Sunday during CBS’s “Face the Nation,” network chief White House correspondent Major Garrett discussed what he thought to be an undercovered story in 2019: How good President Donald Trump has been for black Americans. According to Garrett, despite his “indefensible”
Senate Minority Whip Dick Durbin (D-IL) on Sunday said the United States government owes former Donald Trump campaign adviser Carter Page an apology regarding the federal surveillance application that enabled the investigation into Trump’s presidential campaign in 2016. CBS “Face the
Sunday on CBS’s “Face the Nation,” Rep. Jackie Speier (D-CA), a member of the House Intelligence Committee, revealed transcripts from the so-called impeachment inquiry conducted by her committee would be released “probably within the next five days.”
As moderator of one of the nation’s longest-running Sunday news programs, Margaret Brennan often finds herself jousting with top government officials. She says she’s looking for facts, not a fight. “There is a place for the hot take. There is a place for the tweet,” says Brennan. But CBS’ “Face The Nation,” she says, is […]
Lance Frank, who has been with CBS News since 2011, has been named a vice president of communications at the CBS Corp. unit, and will oversee communications efforts for both “CBS Evening News” as well as the division’s operations in Washington, D.C., which include “Face The Nation.” He reports to Christa Robinson, senior vice president […]
During Sunday’s “Face the Nation” on CBS, former Secretary of Defense Robert Gates discussed the President Donald Trump administration’s relationship with Russia and its president Vladimir Putin. Gates cautioned that the United States has not “reacted nearly strongly enough to Putin
Sen. Bernie Sanders (I., Vt.) on Sunday said he is “not sure” whether one accusation against former Vice President Joe Biden is enough to disqualify him from running for president.
Sanders, who will be facing off against Biden in the Democratic primary, appeared on CBS’s Face the Nation, where he was asked to respond to an accusation by Lucy Flores, a 2014 Democratic nominee for lieutenant governor in Nevada, who published an essay on Friday accusing Biden of walking up behind her, smelling her hair, and awkwardly kissing her head without her consent.
“Do you believe her? what do you make of this?” host Margaret Brennan asked.
“I have no reason not to believe Lucy and I think what this speaks to is the need to fundamentally change the culture of this country and to create environments where women feel comfortable and feel safe,” Sanders said. “That’s something we have got to do.”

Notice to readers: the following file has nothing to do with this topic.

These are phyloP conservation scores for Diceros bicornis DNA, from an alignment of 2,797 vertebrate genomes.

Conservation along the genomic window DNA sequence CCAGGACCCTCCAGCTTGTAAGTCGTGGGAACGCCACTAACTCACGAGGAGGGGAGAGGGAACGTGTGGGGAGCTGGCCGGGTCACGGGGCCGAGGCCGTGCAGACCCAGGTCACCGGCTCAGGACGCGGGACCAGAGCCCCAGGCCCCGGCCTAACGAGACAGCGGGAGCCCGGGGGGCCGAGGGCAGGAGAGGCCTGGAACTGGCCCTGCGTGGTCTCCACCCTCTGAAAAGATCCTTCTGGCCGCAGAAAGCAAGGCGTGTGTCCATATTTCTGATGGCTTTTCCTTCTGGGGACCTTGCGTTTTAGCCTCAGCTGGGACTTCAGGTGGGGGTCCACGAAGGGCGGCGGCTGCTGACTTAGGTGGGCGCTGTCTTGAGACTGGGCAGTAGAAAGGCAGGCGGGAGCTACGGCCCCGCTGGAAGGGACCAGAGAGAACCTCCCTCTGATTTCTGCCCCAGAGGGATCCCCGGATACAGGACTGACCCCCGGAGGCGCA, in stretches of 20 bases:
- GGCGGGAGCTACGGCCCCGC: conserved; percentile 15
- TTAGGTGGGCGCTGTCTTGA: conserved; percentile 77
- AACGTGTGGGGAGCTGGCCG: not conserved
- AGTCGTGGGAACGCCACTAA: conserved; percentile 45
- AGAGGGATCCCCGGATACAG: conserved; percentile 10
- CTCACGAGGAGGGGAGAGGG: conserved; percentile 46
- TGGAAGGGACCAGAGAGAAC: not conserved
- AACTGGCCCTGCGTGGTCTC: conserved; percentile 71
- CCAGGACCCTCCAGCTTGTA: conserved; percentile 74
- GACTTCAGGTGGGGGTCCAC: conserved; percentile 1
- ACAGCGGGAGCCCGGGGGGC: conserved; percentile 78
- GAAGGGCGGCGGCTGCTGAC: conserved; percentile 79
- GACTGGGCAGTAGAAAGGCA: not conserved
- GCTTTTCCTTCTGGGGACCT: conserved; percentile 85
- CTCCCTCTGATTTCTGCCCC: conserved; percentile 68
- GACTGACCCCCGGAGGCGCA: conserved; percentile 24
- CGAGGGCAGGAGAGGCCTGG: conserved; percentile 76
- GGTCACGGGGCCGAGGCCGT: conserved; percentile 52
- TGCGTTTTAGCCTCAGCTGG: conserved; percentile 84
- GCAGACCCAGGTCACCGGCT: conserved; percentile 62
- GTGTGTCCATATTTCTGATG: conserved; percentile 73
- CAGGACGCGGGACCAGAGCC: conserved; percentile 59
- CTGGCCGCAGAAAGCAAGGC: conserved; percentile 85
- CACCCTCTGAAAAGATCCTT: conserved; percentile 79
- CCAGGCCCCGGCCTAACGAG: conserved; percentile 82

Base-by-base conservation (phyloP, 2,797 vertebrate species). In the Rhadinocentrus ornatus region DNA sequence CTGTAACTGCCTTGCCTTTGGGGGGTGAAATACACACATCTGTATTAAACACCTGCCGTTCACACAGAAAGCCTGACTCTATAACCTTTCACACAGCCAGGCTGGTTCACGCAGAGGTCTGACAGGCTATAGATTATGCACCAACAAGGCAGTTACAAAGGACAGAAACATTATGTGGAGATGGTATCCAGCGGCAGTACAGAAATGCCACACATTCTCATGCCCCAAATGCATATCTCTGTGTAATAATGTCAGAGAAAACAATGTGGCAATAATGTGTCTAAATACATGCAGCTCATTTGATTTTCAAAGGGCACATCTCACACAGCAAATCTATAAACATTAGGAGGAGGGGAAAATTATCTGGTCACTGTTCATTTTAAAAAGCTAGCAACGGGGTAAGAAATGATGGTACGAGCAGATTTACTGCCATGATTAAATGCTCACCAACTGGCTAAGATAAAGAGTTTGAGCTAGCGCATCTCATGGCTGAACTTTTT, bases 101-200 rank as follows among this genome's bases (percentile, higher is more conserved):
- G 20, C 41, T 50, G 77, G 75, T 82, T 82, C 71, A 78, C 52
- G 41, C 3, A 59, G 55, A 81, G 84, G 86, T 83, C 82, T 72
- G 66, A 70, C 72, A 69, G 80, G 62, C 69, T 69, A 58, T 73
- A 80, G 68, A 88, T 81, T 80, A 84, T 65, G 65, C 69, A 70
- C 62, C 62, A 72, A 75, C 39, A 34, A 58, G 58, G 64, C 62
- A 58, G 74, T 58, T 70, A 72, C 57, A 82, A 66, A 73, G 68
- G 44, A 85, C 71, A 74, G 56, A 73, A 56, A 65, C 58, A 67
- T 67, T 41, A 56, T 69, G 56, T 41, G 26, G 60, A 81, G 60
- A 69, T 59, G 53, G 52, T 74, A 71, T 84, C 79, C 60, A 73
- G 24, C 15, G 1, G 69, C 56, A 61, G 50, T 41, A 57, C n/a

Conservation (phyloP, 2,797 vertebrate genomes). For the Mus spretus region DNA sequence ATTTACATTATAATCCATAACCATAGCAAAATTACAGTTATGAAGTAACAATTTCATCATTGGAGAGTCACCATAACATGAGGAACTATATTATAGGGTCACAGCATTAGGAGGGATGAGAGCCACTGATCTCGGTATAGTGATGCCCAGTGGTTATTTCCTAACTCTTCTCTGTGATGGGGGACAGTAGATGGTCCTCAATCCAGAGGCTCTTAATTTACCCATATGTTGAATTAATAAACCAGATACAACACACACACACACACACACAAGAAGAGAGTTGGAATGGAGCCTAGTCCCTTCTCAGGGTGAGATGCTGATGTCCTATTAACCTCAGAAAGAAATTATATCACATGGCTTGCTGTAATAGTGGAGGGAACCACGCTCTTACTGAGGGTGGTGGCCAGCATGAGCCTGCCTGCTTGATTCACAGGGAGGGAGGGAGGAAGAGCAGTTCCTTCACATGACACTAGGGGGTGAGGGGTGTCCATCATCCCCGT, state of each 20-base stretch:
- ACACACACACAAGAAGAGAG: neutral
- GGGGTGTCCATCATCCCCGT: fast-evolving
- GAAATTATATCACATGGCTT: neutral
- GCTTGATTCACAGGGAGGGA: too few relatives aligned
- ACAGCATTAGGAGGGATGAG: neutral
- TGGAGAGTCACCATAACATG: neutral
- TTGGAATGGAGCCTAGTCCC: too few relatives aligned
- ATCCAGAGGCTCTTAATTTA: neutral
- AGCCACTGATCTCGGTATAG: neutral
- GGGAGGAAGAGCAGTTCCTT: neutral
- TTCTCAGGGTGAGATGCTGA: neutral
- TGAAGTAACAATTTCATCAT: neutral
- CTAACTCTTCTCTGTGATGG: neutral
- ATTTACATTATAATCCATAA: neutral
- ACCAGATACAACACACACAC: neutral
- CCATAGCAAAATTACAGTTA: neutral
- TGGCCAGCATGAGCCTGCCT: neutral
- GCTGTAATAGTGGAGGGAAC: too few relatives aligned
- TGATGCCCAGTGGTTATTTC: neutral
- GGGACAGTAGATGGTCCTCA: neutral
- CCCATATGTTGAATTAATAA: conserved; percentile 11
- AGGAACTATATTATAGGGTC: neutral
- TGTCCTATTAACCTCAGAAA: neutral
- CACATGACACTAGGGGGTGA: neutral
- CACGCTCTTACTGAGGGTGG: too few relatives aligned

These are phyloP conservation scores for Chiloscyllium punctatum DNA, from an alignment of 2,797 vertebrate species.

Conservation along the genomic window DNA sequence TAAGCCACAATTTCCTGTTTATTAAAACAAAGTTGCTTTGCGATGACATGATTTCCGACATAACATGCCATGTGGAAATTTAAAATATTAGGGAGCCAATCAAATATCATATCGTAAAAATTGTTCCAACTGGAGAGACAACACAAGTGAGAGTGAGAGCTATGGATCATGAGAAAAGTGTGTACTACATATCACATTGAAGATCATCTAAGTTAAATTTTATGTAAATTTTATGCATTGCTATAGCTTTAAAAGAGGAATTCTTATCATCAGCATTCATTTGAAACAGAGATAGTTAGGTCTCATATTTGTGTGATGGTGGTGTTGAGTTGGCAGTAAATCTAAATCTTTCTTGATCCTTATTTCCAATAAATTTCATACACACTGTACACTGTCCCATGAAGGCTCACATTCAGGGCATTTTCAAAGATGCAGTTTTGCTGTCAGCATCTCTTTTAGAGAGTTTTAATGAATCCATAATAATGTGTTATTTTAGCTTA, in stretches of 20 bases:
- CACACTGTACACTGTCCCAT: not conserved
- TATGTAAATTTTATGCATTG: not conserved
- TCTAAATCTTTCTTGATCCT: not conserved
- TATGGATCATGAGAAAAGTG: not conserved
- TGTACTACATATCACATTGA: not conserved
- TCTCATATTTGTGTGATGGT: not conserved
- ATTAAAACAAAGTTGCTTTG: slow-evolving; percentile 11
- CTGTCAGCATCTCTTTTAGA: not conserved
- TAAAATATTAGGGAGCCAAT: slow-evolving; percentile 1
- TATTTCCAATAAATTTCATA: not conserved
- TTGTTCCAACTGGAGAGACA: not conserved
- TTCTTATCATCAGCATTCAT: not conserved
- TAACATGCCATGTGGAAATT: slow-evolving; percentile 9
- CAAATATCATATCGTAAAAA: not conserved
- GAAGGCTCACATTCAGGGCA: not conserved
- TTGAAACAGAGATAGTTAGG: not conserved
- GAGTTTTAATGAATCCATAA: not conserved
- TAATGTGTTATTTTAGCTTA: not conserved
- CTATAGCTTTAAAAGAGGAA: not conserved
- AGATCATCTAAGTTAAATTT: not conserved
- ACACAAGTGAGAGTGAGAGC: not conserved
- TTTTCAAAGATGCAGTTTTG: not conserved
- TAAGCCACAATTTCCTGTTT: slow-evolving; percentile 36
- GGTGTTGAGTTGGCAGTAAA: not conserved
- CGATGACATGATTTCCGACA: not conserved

Brennan later mentioned how Flores believed that Biden’s behavior is “disqualifying” and asked Sanders whether he agreed with this sentiment.
“I think that’s a decision for the vice president to make. I’m not sure that one incident alone disqualifies anybody, but her point is absolutely right,” Sanders said. “This is an issue not just for Democrats or Republicans, but the entire country has got to take seriously.”
Senate Minority Whip Dick Durbin (D., Ill.) on Sunday shared Sanders’s opinion in regards to one allegation not being disqualifying.
“Certainly one allegation is not disqualifying, but it should be taken seriously,” Durbin said.
Biden’s office released a statement Sunday responding to the allegation.
“In many years on the campaign trail and in public life, I have offered countless handshakes, hugs, expressions of affection, support and comfort. And not once – never – did I believe I acted inappropriately. If it is suggested that I did so I will listen respectfully. But it was never my intention,” the statement reads. “I may not recall these moments the same way, and I may be surprised at what I hear. But we have arrived at an important time when women feel that they can and should relate their experiences, and men should pay attention, and I will.”
This isn’t the first time that Biden has gotten into the personal space of women. During the swearing-in ceremony of Defense Secretary Ashton Carter in 2015, Biden laid hands on the shoulders of Carter’s wife, Stephanie, and whispered in her ear as Carter spoke about his new job. He also bestowed an unwanted kiss on the head of Sen. Christopher Coons’s (D., Del.) daughter while greeting incoming members of the Senate and their families.
Biden is expected to announce his presidential bid sometime in April.
Sunday on CBS’s “Face the Nation,” Gov. Ralph Northam (D-VA) described the first slaves to arrive in Virginia in 1619 as “the first indentured servants from Africa.” While addressing the controversy over the photo of people in blackface and a Ku Klux Klan robe on his medical school yearbook, Northam said, “Well, it has been a difficult week, and you know if you look at Virginia’s history, we’re now at the 400-year anniversary. Just 90 miles from here in 1619, the first indentured servants from Africa landed on our shores in Ole Point Comfort, what we call now Fort Monroe.” CBS News’ Gayle King said, “Also known as slavery.” Northam continued, “Yes, and you know, while we’ve made a lot of progress in Virginia, slavery has ended, schools have been desegregated, we have ended the Jim Crow laws, easier access to voting, it is abundantly clear that we have a lot of work to do.” Follow Pam Key on Twitter @pamkeyNEN